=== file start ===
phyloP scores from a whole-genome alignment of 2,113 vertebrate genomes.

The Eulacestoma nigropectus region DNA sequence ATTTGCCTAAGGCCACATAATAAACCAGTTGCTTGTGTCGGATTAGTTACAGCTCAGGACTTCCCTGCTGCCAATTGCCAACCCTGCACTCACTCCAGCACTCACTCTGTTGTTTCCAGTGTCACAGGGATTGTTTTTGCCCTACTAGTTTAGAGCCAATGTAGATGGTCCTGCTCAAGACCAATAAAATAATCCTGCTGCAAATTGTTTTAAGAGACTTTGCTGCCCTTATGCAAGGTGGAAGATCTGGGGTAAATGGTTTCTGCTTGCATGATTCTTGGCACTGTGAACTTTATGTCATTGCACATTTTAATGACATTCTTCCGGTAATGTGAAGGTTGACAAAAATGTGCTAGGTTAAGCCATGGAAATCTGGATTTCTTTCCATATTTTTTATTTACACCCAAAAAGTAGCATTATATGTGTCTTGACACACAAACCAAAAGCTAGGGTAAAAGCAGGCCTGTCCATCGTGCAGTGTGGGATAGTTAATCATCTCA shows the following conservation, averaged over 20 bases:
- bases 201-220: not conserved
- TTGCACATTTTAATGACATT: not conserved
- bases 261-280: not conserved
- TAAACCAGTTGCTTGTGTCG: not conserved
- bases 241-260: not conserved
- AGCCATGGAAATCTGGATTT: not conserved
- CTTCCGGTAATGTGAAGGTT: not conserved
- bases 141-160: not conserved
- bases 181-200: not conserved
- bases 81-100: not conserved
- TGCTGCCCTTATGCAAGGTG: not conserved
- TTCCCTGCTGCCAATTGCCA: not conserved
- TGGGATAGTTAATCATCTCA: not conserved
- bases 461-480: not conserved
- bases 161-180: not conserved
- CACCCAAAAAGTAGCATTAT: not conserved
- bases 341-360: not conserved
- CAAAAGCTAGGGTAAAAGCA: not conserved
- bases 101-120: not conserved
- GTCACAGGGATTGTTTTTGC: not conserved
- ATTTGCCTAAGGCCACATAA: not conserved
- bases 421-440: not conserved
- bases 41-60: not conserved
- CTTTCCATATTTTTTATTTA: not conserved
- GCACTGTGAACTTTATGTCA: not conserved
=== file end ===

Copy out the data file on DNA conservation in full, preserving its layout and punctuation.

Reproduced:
phyloP scores from a whole-genome alignment of 2,113 vertebrate genomes.

The Eulacestoma nigropectus region DNA sequence ATTTGCCTAAGGCCACATAATAAACCAGTTGCTTGTGTCGGATTAGTTACAGCTCAGGACTTCCCTGCTGCCAATTGCCAACCCTGCACTCACTCCAGCACTCACTCTGTTGTTTCCAGTGTCACAGGGATTGTTTTTGCCCTACTAGTTTAGAGCCAATGTAGATGGTCCTGCTCAAGACCAATAAAATAATCCTGCTGCAAATTGTTTTAAGAGACTTTGCTGCCCTTATGCAAGGTGGAAGATCTGGGGTAAATGGTTTCTGCTTGCATGATTCTTGGCACTGTGAACTTTATGTCATTGCACATTTTAATGACATTCTTCCGGTAATGTGAAGGTTGACAAAAATGTGCTAGGTTAAGCCATGGAAATCTGGATTTCTTTCCATATTTTTTATTTACACCCAAAAAGTAGCATTATATGTGTCTTGACACACAAACCAAAAGCTAGGGTAAAAGCAGGCCTGTCCATCGTGCAGTGTGGGATAGTTAATCATCTCA shows the following conservation, averaged over 20 bases:
- bases 201-220: not conserved
- TTGCACATTTTAATGACATT: not conserved
- bases 261-280: not conserved
- TAAACCAGTTGCTTGTGTCG: not conserved
- bases 241-260: not conserved
- AGCCATGGAAATCTGGATTT: not conserved
- CTTCCGGTAATGTGAAGGTT: not conserved
- bases 141-160: not conserved
- bases 181-200: not conserved
- bases 81-100: not conserved
- TGCTGCCCTTATGCAAGGTG: not conserved
- TTCCCTGCTGCCAATTGCCA: not conserved
- TGGGATAGTTAATCATCTCA: not conserved
- bases 461-480: not conserved
- bases 161-180: not conserved
- CACCCAAAAAGTAGCATTAT: not conserved
- bases 341-360: not conserved
- CAAAAGCTAGGGTAAAAGCA: not conserved
- bases 101-120: not conserved
- GTCACAGGGATTGTTTTTGC: not conserved
- ATTTGCCTAAGGCCACATAA: not conserved
- bases 421-440: not conserved
- bases 41-60: not conserved
- CTTTCCATATTTTTTATTTA: not conserved
- GCACTGTGAACTTTATGTCA: not conserved